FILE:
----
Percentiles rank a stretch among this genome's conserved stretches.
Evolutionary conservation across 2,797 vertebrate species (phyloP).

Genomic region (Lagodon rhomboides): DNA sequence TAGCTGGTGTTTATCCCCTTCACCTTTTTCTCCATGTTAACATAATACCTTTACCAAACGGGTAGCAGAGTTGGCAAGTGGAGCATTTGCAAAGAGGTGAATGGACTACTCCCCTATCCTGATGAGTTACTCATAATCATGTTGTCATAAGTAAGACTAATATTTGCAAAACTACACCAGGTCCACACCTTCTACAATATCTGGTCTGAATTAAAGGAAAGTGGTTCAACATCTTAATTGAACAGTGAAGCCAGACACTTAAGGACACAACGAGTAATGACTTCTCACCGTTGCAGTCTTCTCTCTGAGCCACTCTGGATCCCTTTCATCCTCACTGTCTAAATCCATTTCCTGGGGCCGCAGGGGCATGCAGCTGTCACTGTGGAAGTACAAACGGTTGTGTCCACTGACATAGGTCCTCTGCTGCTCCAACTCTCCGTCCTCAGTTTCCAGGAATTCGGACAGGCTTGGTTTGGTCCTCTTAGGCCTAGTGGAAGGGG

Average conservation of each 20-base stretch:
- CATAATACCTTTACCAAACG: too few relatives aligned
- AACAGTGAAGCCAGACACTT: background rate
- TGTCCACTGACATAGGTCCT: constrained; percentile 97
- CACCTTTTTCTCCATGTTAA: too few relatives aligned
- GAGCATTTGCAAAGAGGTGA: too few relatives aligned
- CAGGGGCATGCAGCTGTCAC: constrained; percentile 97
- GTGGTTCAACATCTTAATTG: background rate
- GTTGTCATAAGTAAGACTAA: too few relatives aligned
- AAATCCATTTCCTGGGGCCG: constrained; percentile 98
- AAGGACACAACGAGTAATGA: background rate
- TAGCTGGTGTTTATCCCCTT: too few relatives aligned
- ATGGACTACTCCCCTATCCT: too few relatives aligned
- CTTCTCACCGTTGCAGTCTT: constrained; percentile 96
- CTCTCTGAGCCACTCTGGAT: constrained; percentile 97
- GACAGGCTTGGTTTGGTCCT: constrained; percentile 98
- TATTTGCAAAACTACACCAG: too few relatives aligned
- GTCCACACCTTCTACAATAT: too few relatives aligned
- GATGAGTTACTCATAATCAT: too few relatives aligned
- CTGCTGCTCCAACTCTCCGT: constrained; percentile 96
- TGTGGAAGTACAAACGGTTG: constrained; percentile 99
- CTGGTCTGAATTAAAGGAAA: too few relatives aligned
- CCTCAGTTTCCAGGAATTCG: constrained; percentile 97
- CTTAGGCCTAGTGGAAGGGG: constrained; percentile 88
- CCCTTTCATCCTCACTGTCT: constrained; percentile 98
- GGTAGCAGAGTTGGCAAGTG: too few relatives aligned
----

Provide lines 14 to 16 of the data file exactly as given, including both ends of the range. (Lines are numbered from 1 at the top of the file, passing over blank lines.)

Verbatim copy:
- AAGGACACAACGAGTAATGA: background rate
- TAGCTGGTGTTTATCCCCTT: too few relatives aligned
- ATGGACTACTCCCCTATCCT: too few relatives aligned